3 years ago

A land manager's guide to conserving habitat for forest birds in ...

A land manager's guide to conserving habitat for forest birds in ...

Downed woody debris —

Downed woody debris — Photo: Ken Elliott Methods to maintain or develop old growth features in managed stands 1) Forests of great age — uncut patches of legacy trees and tracts of old and older growth forest • retain entire uncut patches or stands with a diversity of species, sizes, and quality; including snags and cavity trees • provide for future old growth by maintaining snags, downed woody debris, and permanent patches of legacy trees adjacent to existing old growth features 2) Trees of marketable value — larger and older living trees • maintain some basal area of large and extra large healthy trees that will survive over the long term • in sites with old growth potential or features, retain higher basal area target of 24–27 m²/ha • target 1–2 trees/ha to retain and allow to grow beyond 80 cm diameter at breast height (dbh) • increase growth of some of the large, healthy trees by allowing for full or partial crown release of longer lived tall tree species such as white oak, sugar maple, and white pine over early successional species such as birch and poplar • look to retain trees with potential to become supercanopy trees 3) Broken canopy structure — increased diversity of tree sizes and ages • harvest small groups or single trees • repeat on an 8–15 year cycle to increase diversity of ages • log carefully to avoid damaging small trees 4) Downed logs — increased amount of decaying large logs and woody debris on the ground • do not remove or destroy existing fallen trees, branches, stumps, or snags felled during logging • select unhealthy large and medium trees to fell and leave on the ground 5) Standing snags and cavity trees — greater number of large standing dead trees • maintain as many cavity trees and snags as possible • harvest only those standing dead trees that are a safety hazard • where snags are felled, leave these on site to operate as downed logs • where safe, create snags through girdling selected medium and large trees 6) Treefall gaps — canopy gaps of varying size and tree density across woodland • create both small and large gaps (up to one hectare in size), using group selection for larger woodlands to mimic natural patchiness of older growth conditions • thin between gaps using single tree selection to maintain a basal area of 22–24 m 2 /ha to mimic the dominant disturbance of single tree fall gaps 7) Pit and mound topography — maintain natural diversity of forest floor attributes • allow for dead and dying trees to fall naturally and become uprooted, creating the pit and mound formation common to old growth sites • these pits and mounds give the forest floor a rugged appearance and provide a great diversity of moisture conditions 8) Undisturbed soils — protect thick organic soils • reduce the use of heavy logging equipment in sensitive areas to avoid heavy soil compaction • confine logging in wet areas to frozen ground conditions when the ground is less prone to damage 9) Diversity of plants and animals — keep what you have • retain and protect mast trees that produce nuts and berries • protect species at risk at all levels: plants, trees, birds, and animals • use techniques to promote less common species that were characteristic of historical forests 10) Unique habitats—site specific features such as ephemeral ponds and wetlands • retain and protect from disturbance small ponds and wet areas in woodlands and any other unique habitats that are not widely available (e.g., stick nests or habitat for species at risk). 64 Guidelines for Forest Management and Maintenance of Forest Bird Diversity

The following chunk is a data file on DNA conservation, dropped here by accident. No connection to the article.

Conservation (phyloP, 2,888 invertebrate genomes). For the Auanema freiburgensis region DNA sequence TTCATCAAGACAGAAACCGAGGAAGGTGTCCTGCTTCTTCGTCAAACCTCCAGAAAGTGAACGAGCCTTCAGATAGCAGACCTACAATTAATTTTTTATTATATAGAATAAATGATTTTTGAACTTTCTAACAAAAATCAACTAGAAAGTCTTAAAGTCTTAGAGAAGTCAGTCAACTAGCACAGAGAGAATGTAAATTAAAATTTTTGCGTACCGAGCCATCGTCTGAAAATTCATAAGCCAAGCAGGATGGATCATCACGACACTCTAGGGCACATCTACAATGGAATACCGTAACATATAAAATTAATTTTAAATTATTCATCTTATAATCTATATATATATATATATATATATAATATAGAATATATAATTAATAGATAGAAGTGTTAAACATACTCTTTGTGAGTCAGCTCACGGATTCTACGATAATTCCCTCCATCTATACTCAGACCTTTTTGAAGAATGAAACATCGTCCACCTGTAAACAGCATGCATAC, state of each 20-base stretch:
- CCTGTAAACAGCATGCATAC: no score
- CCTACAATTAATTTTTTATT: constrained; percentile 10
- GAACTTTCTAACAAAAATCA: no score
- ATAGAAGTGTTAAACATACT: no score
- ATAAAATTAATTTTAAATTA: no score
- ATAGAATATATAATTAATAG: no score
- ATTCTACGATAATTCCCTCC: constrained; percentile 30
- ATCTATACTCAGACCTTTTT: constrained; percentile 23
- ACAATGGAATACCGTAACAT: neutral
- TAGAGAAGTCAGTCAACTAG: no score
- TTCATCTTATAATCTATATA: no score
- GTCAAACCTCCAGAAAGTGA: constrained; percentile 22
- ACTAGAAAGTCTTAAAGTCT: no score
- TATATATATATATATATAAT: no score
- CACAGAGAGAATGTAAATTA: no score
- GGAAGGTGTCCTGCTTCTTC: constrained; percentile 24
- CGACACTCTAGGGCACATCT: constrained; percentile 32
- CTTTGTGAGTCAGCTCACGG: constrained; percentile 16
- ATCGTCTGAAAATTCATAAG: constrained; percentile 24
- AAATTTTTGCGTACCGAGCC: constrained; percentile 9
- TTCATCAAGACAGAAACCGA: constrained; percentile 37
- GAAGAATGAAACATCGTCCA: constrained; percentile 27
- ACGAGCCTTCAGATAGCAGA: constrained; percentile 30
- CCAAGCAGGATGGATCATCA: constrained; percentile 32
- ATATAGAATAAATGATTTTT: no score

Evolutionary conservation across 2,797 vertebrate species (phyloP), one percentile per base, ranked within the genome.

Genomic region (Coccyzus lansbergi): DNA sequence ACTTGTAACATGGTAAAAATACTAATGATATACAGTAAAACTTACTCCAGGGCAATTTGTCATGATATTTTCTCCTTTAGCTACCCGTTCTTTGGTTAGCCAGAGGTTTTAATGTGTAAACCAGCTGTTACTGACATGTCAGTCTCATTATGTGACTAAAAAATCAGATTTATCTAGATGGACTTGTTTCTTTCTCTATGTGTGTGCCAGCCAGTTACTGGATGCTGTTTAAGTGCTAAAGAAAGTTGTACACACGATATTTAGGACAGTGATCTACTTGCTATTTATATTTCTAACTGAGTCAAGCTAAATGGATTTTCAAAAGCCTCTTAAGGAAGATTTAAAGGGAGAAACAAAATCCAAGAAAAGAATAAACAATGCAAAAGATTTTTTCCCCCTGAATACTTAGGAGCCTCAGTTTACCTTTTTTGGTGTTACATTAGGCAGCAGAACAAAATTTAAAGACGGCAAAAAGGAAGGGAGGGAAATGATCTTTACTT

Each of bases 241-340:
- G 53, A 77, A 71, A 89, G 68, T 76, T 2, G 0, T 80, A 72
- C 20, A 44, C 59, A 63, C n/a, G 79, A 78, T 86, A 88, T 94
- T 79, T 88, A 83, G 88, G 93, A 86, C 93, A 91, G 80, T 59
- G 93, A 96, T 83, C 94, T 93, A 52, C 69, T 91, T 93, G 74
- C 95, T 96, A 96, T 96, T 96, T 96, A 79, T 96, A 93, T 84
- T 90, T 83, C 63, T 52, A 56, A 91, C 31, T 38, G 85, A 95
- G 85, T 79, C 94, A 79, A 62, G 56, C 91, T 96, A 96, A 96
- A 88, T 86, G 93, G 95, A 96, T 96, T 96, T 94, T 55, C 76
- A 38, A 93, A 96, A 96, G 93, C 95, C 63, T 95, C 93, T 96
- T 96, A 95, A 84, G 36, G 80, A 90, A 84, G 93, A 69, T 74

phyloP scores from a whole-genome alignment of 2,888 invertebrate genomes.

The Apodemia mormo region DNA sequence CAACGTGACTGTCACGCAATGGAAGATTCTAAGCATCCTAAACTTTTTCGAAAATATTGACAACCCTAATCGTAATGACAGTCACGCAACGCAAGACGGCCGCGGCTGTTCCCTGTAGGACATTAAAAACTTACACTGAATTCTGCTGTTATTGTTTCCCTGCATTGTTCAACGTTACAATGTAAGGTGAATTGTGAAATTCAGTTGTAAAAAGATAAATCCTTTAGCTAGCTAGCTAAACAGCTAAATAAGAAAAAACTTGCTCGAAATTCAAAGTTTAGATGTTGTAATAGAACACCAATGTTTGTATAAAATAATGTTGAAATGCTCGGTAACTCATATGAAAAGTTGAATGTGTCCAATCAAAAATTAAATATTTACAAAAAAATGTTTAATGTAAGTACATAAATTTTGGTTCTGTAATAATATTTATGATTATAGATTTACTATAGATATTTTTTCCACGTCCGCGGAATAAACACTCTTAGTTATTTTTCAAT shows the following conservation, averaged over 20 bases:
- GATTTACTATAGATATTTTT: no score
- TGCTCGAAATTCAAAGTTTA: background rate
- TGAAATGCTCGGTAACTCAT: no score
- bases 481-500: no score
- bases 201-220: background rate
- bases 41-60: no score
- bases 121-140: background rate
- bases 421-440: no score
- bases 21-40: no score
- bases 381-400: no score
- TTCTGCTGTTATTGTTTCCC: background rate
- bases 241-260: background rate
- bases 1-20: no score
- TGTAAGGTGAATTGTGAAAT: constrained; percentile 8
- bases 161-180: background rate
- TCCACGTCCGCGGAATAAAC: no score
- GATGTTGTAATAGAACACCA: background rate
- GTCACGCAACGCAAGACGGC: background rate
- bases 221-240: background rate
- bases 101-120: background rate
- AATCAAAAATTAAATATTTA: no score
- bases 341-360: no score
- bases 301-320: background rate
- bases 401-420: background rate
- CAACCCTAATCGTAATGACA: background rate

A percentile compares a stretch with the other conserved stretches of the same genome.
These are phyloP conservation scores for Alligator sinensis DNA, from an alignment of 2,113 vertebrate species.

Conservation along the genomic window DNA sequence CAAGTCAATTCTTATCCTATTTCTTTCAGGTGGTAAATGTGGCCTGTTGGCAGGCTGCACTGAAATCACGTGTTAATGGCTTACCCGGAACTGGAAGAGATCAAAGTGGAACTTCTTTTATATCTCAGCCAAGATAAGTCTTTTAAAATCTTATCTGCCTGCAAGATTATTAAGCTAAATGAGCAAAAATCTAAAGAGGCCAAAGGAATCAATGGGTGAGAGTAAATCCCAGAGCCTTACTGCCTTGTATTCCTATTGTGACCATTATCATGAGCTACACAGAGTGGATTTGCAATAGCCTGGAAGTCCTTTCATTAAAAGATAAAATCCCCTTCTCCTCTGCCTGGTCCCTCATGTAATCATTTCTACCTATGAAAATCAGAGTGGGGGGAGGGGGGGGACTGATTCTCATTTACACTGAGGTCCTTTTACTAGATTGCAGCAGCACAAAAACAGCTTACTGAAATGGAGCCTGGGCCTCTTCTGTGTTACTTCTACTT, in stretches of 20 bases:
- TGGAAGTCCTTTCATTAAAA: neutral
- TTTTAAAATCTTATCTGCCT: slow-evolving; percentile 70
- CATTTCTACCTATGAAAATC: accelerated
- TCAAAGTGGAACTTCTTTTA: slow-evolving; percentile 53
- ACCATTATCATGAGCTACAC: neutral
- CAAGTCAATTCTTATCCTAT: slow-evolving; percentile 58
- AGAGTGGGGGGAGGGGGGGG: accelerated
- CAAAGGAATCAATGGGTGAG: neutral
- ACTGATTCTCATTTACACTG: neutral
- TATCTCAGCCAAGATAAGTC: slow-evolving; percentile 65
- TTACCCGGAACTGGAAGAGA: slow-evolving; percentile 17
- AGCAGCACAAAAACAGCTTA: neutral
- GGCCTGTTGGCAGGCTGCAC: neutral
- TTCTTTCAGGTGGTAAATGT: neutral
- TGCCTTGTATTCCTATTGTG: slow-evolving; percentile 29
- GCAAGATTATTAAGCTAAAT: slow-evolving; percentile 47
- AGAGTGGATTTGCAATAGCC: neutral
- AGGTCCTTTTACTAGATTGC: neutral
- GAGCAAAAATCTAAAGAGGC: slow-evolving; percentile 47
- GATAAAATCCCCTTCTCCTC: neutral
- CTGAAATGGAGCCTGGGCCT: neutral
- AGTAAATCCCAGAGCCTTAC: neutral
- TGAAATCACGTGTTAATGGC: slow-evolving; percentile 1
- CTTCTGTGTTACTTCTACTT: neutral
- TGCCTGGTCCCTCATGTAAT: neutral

Redwoods —Photo: Jarrid Spicer some features, may be impossible to recreate. Features like a rich organic layer must be left to develop naturally, and can translate into differences in community composition between these managed old-growth forests and the original forest, which a century or two of natural succession has created. Although few fully developed old growth stands remain in private ownership, forest landowners have great flexibility in setting their own management objectives and improving the representation of old growth and older growth features for future generations. Management for old growth may involve control and removal of exotic species, prescribed burning for forest types that require natural disturbance processes for tree regeneration, or designing special harvest plans. Many of the practices used in traditional timber management are also excellent tools for restoring old growth characteristics. You may choose to implement old growth management or restoration, whether it is passive or active, to all or only a portion of your woodlot. When considering where on your land to develop old growth structure, it is most effective to identify and enhance old growth structural characteristics already present in your woods. These areas might include large amounts of downed logs due to a windstorm or a group of large trees containing woodpecker cavities. Considering the quality, or the productive capacity of a site, as determined by the amount of available water and nutrients, will enable you to set realistic targets in terms of developing old growth features. Old growth structure will develop faster on high productivity sites than low productivity sites. Site productivity is measured by the ability of forest soil to support plants, animals, and microorganisms. Overall, by increasing the network of woodlots retaining these features across the landscape, populations of old growth dependent species will be safeguarded within both actively managed and passively managed woodlands. But remember, there is no one specific old growth condition to aim for as an objective and therefore no one way to create it. 3. Maintain forest structure, manage for uneven-aged canopy Uneven-aged management methods like single tree and group selection that promote growth and maintain a diverse canopy structure are preferred over diameter-limit. By creating a mix of small and large canopy openings through logging, you can mimic natural disturbance patterns and increase patchiness across the stand, moving towards the complex vertical and horizontal structure of old growth. Old growth forests are defined as structurally and biologically complex, multi-aged, with a multi-layered canopy and are patchy in appearance. Small canopy gaps created by single tree falls are mixed in with fewer, larger openings created by wind, fire, disease or ice storms that give mid-tolerant and intolerants the chance to become established. Managers can create a more varied forest, typical of old growth, by creating gaps through harvesting. Cutting larger openings, like those used in group selection, can create habitat for species that are gap dependent, and can create patches of early successional habitat used by juvenile birds. The gaps can increase tree diversity by encouraging the growth of mid-tolerant species. Gap openings favour fruit producing trees and shrubs, like blackberry, elderberry, and chokecherry and can be important food sources for birds in the post-breeding period. However, we do not recommend gaps (particularly large gaps greater than 50 m in diameter), in small forest fragments, less than 10 ha in size. Sun shining in on a forest gap created through harvesting — Photo: Lucas Foerster Guidelines for Forest Management and Maintenance of Forest Bird Diversity 65